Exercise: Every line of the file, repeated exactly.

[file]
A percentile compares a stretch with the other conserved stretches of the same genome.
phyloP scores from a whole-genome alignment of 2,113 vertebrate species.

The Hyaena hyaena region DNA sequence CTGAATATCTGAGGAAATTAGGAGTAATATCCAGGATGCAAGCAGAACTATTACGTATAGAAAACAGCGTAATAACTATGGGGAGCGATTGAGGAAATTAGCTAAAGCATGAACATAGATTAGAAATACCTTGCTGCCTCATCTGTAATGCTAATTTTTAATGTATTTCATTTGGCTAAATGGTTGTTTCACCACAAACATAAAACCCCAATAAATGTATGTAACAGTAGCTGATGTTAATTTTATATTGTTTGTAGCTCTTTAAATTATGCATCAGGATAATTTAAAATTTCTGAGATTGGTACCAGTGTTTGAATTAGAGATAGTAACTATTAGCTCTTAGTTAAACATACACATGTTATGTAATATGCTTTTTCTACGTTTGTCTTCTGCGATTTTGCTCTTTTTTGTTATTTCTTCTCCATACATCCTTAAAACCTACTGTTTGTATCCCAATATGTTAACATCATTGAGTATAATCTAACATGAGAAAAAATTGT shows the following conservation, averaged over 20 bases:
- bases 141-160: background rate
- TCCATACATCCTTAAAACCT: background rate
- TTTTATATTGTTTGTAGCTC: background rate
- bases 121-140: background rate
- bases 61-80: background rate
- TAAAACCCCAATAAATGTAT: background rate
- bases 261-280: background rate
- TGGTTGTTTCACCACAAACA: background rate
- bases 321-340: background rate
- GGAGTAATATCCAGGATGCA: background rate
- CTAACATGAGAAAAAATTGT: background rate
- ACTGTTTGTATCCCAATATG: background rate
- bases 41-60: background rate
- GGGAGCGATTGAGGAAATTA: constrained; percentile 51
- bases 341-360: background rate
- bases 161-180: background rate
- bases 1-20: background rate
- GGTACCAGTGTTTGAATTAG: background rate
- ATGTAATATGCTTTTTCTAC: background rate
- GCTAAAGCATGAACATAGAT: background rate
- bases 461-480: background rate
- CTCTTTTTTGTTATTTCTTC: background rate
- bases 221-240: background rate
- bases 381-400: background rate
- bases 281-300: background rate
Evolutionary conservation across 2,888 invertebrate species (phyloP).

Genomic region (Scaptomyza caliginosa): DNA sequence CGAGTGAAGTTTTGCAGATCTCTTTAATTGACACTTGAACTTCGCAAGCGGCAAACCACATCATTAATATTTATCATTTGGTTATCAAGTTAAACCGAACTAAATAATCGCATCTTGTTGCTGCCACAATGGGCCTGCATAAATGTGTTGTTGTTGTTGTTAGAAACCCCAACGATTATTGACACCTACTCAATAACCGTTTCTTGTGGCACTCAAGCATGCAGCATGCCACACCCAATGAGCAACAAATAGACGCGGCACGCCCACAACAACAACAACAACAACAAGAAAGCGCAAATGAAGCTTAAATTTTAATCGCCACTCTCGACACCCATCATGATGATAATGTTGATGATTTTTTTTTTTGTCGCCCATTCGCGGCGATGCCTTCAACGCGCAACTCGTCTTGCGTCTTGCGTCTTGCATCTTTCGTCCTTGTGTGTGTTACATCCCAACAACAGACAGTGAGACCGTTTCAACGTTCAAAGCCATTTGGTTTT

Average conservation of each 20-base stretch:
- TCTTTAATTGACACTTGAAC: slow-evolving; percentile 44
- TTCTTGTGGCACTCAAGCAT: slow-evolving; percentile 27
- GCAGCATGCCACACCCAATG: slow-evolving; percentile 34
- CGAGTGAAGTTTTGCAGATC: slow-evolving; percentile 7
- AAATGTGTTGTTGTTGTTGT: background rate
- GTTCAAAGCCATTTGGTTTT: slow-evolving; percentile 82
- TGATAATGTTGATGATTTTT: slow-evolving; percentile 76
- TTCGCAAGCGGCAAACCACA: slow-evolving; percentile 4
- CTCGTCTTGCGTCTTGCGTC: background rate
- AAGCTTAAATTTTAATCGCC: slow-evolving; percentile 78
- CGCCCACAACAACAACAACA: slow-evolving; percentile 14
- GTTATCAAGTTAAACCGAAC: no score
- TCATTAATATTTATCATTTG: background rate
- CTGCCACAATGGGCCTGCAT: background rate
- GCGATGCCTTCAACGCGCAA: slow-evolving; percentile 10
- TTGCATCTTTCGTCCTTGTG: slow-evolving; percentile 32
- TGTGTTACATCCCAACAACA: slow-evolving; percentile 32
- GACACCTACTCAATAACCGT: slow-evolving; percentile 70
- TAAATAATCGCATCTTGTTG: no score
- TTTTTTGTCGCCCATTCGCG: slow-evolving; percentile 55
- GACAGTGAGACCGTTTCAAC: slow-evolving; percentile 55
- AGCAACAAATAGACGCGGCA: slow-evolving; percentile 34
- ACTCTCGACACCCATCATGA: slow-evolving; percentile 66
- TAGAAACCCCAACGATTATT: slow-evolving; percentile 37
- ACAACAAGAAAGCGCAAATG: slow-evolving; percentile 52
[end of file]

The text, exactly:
A percentile compares a stretch with the other conserved stretches of the same genome.
phyloP scores from a whole-genome alignment of 2,113 vertebrate species.

The Hyaena hyaena region DNA sequence CTGAATATCTGAGGAAATTAGGAGTAATATCCAGGATGCAAGCAGAACTATTACGTATAGAAAACAGCGTAATAACTATGGGGAGCGATTGAGGAAATTAGCTAAAGCATGAACATAGATTAGAAATACCTTGCTGCCTCATCTGTAATGCTAATTTTTAATGTATTTCATTTGGCTAAATGGTTGTTTCACCACAAACATAAAACCCCAATAAATGTATGTAACAGTAGCTGATGTTAATTTTATATTGTTTGTAGCTCTTTAAATTATGCATCAGGATAATTTAAAATTTCTGAGATTGGTACCAGTGTTTGAATTAGAGATAGTAACTATTAGCTCTTAGTTAAACATACACATGTTATGTAATATGCTTTTTCTACGTTTGTCTTCTGCGATTTTGCTCTTTTTTGTTATTTCTTCTCCATACATCCTTAAAACCTACTGTTTGTATCCCAATATGTTAACATCATTGAGTATAATCTAACATGAGAAAAAATTGT shows the following conservation, averaged over 20 bases:
- bases 141-160: background rate
- TCCATACATCCTTAAAACCT: background rate
- TTTTATATTGTTTGTAGCTC: background rate
- bases 121-140: background rate
- bases 61-80: background rate
- TAAAACCCCAATAAATGTAT: background rate
- bases 261-280: background rate
- TGGTTGTTTCACCACAAACA: background rate
- bases 321-340: background rate
- GGAGTAATATCCAGGATGCA: background rate
- CTAACATGAGAAAAAATTGT: background rate
- ACTGTTTGTATCCCAATATG: background rate
- bases 41-60: background rate
- GGGAGCGATTGAGGAAATTA: constrained; percentile 51
- bases 341-360: background rate
- bases 161-180: background rate
- bases 1-20: background rate
- GGTACCAGTGTTTGAATTAG: background rate
- ATGTAATATGCTTTTTCTAC: background rate
- GCTAAAGCATGAACATAGAT: background rate
- bases 461-480: background rate
- CTCTTTTTTGTTATTTCTTC: background rate
- bases 221-240: background rate
- bases 381-400: background rate
- bases 281-300: background rate
Evolutionary conservation across 2,888 invertebrate species (phyloP).

Genomic region (Scaptomyza caliginosa): DNA sequence CGAGTGAAGTTTTGCAGATCTCTTTAATTGACACTTGAACTTCGCAAGCGGCAAACCACATCATTAATATTTATCATTTGGTTATCAAGTTAAACCGAACTAAATAATCGCATCTTGTTGCTGCCACAATGGGCCTGCATAAATGTGTTGTTGTTGTTGTTAGAAACCCCAACGATTATTGACACCTACTCAATAACCGTTTCTTGTGGCACTCAAGCATGCAGCATGCCACACCCAATGAGCAACAAATAGACGCGGCACGCCCACAACAACAACAACAACAACAAGAAAGCGCAAATGAAGCTTAAATTTTAATCGCCACTCTCGACACCCATCATGATGATAATGTTGATGATTTTTTTTTTTGTCGCCCATTCGCGGCGATGCCTTCAACGCGCAACTCGTCTTGCGTCTTGCGTCTTGCATCTTTCGTCCTTGTGTGTGTTACATCCCAACAACAGACAGTGAGACCGTTTCAACGTTCAAAGCCATTTGGTTTT

Average conservation of each 20-base stretch:
- TCTTTAATTGACACTTGAAC: slow-evolving; percentile 44
- TTCTTGTGGCACTCAAGCAT: slow-evolving; percentile 27
- GCAGCATGCCACACCCAATG: slow-evolving; percentile 34
- CGAGTGAAGTTTTGCAGATC: slow-evolving; percentile 7
- AAATGTGTTGTTGTTGTTGT: background rate
- GTTCAAAGCCATTTGGTTTT: slow-evolving; percentile 82
- TGATAATGTTGATGATTTTT: slow-evolving; percentile 76
- TTCGCAAGCGGCAAACCACA: slow-evolving; percentile 4
- CTCGTCTTGCGTCTTGCGTC: background rate
- AAGCTTAAATTTTAATCGCC: slow-evolving; percentile 78
- CGCCCACAACAACAACAACA: slow-evolving; percentile 14
- GTTATCAAGTTAAACCGAAC: no score
- TCATTAATATTTATCATTTG: background rate
- CTGCCACAATGGGCCTGCAT: background rate
- GCGATGCCTTCAACGCGCAA: slow-evolving; percentile 10
- TTGCATCTTTCGTCCTTGTG: slow-evolving; percentile 32
- TGTGTTACATCCCAACAACA: slow-evolving; percentile 32
- GACACCTACTCAATAACCGT: slow-evolving; percentile 70
- TAAATAATCGCATCTTGTTG: no score
- TTTTTTGTCGCCCATTCGCG: slow-evolving; percentile 55
- GACAGTGAGACCGTTTCAAC: slow-evolving; percentile 55
- AGCAACAAATAGACGCGGCA: slow-evolving; percentile 34
- ACTCTCGACACCCATCATGA: slow-evolving; percentile 66
- TAGAAACCCCAACGATTATT: slow-evolving; percentile 37
- ACAACAAGAAAGCGCAAATG: slow-evolving; percentile 52